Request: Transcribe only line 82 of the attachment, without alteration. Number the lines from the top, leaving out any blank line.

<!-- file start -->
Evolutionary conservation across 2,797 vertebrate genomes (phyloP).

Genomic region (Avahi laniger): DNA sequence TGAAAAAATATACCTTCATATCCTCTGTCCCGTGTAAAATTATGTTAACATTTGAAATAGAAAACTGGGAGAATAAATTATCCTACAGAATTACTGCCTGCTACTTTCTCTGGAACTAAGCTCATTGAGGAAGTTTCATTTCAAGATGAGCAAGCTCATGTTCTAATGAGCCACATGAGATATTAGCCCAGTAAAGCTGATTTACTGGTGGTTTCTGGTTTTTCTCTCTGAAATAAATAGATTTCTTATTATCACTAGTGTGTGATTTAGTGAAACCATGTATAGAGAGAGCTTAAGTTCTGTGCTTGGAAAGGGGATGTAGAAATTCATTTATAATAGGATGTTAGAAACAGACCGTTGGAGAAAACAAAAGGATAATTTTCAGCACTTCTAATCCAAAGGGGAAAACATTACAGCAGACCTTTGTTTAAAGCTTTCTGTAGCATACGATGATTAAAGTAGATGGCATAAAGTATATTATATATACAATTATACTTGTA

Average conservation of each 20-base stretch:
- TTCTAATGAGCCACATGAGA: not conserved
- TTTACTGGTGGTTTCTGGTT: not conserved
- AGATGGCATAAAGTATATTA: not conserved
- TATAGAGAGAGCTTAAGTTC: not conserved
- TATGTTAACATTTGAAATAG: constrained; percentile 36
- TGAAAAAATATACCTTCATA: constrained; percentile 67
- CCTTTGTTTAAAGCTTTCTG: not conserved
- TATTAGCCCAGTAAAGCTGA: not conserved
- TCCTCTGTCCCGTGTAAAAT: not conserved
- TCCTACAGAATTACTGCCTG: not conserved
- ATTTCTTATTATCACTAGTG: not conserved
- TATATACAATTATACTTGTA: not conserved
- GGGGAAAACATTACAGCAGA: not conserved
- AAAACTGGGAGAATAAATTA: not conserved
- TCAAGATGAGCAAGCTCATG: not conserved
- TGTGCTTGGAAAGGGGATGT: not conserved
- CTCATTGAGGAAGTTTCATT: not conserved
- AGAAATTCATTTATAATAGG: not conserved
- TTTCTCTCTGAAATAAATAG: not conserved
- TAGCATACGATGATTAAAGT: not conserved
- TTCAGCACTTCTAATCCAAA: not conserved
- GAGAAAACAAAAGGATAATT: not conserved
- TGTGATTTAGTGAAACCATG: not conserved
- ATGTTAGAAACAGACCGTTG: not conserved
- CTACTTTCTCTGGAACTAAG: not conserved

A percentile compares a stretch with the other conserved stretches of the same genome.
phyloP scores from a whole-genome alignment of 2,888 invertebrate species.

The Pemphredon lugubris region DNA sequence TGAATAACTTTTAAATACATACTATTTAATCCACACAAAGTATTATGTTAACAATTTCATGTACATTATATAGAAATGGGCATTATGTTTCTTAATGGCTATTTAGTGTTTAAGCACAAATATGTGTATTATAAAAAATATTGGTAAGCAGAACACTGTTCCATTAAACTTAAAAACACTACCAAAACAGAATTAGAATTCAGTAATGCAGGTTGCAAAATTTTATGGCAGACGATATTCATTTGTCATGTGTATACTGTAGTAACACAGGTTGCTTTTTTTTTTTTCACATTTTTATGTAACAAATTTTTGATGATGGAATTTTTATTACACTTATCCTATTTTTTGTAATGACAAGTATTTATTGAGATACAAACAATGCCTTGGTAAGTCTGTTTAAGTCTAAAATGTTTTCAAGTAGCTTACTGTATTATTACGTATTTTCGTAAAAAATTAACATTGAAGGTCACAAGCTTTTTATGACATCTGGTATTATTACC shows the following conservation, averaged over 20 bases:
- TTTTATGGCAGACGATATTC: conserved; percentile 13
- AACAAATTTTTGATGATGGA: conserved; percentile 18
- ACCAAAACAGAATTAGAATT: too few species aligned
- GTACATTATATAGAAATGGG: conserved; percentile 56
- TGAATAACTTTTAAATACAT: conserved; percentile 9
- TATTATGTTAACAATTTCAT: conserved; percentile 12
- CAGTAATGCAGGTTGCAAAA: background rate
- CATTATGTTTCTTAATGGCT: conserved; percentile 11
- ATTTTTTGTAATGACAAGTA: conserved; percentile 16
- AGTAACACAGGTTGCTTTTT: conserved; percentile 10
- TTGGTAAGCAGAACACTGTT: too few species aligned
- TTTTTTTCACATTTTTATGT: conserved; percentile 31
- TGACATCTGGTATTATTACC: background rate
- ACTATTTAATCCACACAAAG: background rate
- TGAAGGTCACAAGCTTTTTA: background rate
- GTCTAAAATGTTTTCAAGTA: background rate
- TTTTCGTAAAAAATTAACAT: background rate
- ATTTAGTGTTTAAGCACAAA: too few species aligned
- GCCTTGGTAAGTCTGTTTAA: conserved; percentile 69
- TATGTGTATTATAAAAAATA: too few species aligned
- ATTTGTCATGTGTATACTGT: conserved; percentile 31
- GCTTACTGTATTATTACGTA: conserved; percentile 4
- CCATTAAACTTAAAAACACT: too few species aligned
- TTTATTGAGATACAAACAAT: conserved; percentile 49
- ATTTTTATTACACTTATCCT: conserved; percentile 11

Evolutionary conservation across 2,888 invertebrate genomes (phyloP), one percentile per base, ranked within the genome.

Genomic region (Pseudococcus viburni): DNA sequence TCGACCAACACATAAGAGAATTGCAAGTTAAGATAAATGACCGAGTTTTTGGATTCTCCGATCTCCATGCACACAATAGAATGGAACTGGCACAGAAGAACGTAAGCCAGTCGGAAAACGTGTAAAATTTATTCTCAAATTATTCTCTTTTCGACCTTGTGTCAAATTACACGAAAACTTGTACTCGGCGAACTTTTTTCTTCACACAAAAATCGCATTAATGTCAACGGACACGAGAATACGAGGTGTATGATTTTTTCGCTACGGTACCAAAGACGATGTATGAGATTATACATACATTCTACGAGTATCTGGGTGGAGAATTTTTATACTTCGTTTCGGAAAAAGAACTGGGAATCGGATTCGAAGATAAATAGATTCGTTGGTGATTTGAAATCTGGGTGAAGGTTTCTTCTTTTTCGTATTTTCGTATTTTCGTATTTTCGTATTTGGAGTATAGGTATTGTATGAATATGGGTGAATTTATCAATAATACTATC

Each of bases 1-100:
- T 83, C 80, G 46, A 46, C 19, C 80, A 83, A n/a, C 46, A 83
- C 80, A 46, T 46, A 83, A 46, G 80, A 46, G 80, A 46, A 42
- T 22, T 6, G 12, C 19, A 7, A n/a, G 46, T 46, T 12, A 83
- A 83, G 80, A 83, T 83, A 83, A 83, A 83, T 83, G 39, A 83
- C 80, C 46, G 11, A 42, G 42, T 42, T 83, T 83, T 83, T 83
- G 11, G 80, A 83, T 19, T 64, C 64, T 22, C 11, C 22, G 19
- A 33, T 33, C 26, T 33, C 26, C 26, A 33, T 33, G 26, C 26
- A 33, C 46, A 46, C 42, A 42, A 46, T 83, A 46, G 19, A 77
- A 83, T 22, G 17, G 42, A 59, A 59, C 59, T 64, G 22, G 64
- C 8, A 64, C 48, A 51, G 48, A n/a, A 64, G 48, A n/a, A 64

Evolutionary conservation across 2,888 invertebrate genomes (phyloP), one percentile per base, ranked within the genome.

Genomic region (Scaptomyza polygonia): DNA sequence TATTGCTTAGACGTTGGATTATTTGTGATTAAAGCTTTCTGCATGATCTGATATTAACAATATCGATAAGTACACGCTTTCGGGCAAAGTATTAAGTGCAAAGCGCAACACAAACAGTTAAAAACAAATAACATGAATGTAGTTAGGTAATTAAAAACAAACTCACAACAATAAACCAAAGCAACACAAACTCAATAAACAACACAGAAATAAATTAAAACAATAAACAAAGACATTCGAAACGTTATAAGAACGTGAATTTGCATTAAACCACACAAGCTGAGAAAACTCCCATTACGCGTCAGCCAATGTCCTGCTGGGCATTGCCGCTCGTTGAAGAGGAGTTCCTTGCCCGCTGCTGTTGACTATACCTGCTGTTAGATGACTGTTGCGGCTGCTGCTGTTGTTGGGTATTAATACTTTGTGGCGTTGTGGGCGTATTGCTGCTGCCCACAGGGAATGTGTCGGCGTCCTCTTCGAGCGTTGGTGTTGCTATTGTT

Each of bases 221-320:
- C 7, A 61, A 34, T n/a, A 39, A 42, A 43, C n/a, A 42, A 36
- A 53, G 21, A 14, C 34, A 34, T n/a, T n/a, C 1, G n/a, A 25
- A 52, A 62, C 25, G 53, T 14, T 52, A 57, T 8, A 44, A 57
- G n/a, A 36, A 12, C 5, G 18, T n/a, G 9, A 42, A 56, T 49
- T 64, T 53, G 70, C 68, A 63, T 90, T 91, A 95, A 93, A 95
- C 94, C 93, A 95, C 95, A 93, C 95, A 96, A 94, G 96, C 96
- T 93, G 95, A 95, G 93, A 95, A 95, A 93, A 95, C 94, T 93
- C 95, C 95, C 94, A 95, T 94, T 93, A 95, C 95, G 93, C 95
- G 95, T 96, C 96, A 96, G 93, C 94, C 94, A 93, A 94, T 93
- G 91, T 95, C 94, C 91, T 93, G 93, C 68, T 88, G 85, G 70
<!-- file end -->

- G 91, T 95, C 94, C 91, T 93, G 93, C 68, T 88, G 85, G 70